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This study aims to investigate the individual and combined associations of physical activity, sedentary time, diet, and sleep at baseline on cardiorespiratory fitness at 24-month follow-up in adolescents.
The DADOS (Deporte, ADOlescencia y Salud) prospective cohort study was performed between 2015 and 2017. Analyses were conducted in 2020 and included 189 adolescents aged 13.9 (SD=0.3) years at baseline. Vigorous physical activity, total sedentary time, and sleep duration were evaluated by GENEActiv accelerometer. Sleep quality and adherence to a Mediterranean diet were evaluated by questionnaires. Cardiorespiratory fitness was assessed by the 20-meter shuttle run test. A healthy lifestyle index was created by including positive scores for each individual behavior, and 3 categories of achievement (≤1, 2, ≥3) were established.
Performing high vigorous physical activity and low screen time at baseline were individually associated with the likelihood of achieving high cardiorespiratory fitness at follow-up (OR=3.33 and 3.09, respectively). ANCOVA indicated that adolescents with a healthy lifestyle index ≥3 at baseline showed higher cardiorespiratory fitness at follow-up than those with a healthy lifestyle index of 2 and ≤1 (74.4 [SE=1.5] vs 68.9 [SE=1.4] and 67.8 [SE=1.5] laps, respectively; p<0.01). Adolescents with a healthy lifestyle index ≥3 at baseline were more likely to have high cardiorespiratory fitness at follow-up (OR=3.10) than their peers with ≤1.
The results showed a cumulative impact of baseline health-related behaviors on cardiorespiratory fitness at 24-month follow-up in adolescents. These findings underline the key role of promoting a healthy lifestyle to improve adolescents’ health.
Cardiorespiratory fitness (CRF) during youth is considered an important indicator of current and future health.
associations between sleep duration and CRF have been reported.
In addition to the studies mentioned earlier that have explored the individual association between health-related lifestyle behaviors and CRF among adolescents, previous research has suggested that people do not adopt single lifestyle behaviors in isolation but a series of them, which may inter-relate with each other.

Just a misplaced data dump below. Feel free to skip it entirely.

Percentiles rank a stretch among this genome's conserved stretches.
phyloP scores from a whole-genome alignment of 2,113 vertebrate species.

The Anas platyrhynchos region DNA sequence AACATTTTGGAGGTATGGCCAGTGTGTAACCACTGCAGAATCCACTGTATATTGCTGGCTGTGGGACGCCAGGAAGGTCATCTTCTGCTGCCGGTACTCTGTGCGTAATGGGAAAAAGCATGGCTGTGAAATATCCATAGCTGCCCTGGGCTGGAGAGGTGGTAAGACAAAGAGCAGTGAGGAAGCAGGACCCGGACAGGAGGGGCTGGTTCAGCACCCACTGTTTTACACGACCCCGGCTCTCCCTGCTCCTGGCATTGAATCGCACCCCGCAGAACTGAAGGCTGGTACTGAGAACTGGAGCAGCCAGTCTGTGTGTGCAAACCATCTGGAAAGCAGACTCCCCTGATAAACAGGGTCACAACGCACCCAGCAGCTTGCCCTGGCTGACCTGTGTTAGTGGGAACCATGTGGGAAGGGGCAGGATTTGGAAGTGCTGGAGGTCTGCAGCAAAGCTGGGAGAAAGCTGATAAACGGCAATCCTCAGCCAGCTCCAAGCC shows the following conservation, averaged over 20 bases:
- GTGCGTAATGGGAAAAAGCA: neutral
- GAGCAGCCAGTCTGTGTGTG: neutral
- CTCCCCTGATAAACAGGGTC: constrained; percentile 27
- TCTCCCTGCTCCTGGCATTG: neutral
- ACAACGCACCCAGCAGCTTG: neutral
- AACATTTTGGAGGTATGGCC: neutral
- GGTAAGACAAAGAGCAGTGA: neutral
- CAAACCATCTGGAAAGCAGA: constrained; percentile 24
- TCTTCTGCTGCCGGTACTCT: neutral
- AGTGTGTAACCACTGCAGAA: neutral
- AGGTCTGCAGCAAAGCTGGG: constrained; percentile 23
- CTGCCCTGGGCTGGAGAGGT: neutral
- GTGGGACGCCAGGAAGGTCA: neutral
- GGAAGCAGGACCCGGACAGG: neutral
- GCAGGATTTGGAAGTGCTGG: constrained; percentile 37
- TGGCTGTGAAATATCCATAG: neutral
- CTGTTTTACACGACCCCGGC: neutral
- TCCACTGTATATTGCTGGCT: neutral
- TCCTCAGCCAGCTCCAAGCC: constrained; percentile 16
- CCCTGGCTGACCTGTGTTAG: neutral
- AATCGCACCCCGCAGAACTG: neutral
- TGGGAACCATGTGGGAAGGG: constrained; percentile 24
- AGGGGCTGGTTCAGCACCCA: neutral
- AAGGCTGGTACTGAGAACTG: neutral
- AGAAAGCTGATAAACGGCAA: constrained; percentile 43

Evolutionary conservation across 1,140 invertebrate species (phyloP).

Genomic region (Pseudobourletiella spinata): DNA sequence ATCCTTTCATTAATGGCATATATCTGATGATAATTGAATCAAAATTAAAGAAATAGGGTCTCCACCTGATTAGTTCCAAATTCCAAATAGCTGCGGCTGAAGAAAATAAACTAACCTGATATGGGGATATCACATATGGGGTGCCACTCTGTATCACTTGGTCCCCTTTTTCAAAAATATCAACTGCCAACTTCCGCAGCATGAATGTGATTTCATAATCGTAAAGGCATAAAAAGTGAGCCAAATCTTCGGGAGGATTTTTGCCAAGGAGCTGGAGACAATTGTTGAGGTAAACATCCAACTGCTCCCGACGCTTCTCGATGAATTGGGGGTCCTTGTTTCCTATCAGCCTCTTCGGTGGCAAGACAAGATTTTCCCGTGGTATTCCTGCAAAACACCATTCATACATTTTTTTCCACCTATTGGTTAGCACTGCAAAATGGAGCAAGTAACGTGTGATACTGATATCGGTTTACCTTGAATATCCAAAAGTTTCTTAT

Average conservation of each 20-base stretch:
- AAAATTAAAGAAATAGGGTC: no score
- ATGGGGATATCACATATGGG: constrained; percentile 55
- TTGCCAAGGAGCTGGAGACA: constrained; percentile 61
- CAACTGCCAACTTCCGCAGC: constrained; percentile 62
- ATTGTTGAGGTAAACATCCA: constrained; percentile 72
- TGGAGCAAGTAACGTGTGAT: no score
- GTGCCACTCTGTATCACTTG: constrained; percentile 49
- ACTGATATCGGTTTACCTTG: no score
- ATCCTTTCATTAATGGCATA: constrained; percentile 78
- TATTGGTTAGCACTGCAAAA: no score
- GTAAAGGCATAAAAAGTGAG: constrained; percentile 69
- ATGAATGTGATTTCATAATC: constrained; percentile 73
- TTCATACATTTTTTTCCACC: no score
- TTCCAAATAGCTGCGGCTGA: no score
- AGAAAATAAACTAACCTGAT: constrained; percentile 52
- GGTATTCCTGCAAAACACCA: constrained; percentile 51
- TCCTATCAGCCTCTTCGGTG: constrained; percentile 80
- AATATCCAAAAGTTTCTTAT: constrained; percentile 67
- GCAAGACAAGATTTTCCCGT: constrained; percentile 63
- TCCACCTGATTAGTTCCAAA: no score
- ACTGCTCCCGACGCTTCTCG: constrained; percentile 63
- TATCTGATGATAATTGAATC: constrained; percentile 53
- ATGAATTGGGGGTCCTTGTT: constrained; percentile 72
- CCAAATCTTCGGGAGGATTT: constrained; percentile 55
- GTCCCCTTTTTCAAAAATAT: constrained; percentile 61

Indeed, several studies performed on different age populations have reported associations between the number of healthy lifestyle factors achieved and indicators such as academic achievement, weight status, physical functioning, or mortality.
However, to the authors’ knowledge, no study has examined the longitudinal impact of all of these lifestyle behaviors on CRF in adolescents, leaving unknown the magnitude of association of these behaviors, both individually and in combination.
Therefore, because lifestyle factors could synergistically interact with each other to impact health status, it is relevant to investigate the influence of concurrently adhering to several modifiable lifestyle factors on CRF during adolescence. Hence, the aim of this study is to investigate the individual and combined associations of physical activity, sedentary time, sleep, and diet at baseline on CRF at 24-month follow-up in adolescents.
This study is part of the DADOS (Deporte, ADOlescencia y Salud) prospective cohort study, which aimed to investigate the impact of lifestyle behaviors on health and academic achievement in adolescents. A convenience sampling technique was used to recruit participants. For that purpose, advertising leaflets about the research project were sent to secondary schools and sports clubs located in the province of Castellón (Spain), which included basic information and the general inclusion criteria of the DADOS study (i.e., to be enrolled in the second grade of secondary school and without any diagnosis of physical or mental disease). Volunteers who met the inclusion criteria contacted the research group and were included in the study. Baseline data were collected between February 2015 and May 2015 for 274 participants, and 205 were re-evaluated at follow-up in the same period of 2017 (2-year follow-up). A total of 189 adolescents (91 girls) aged 13.9 (SD=0.3) years at baseline with valid data on the variables of interest at baseline (2015) and at follow-up (2017) were included in the analyses. Adolescents and their parents were informed of the nature and characteristics of the study, and they all provided written informed consent. The study was performed following the ethical guidelines of the Declaration of Helsinki 1961 (revision of Fortaleza 2013), and the study protocol was approved by the Research Ethics Committee of the University Jaume I (UJI-28-07-2014).
Physical activity and sedentary time were measured using the GENEActiv accelerometer (Activinsights Ltd, Kimbolton, UK), a waterproof device that contains a triaxial microelectromechanical accelerometer that records both motion-related and gravitational acceleration and has a linear and equal sensitivity along the 3 axes. Although the GENEActiv accelerometer offers a body temperature sensor to detect wear and nonwear time, participants kept a daily physical activity and sedentary time log in which they registered wear and nonwear time to check possible inconsistencies. Accelerometer-derived data from all the participants comprised ≥4 days, including weekends and weekdays, with 24-hour valid data. The GENEActiv accelerometer has been found to be a reliable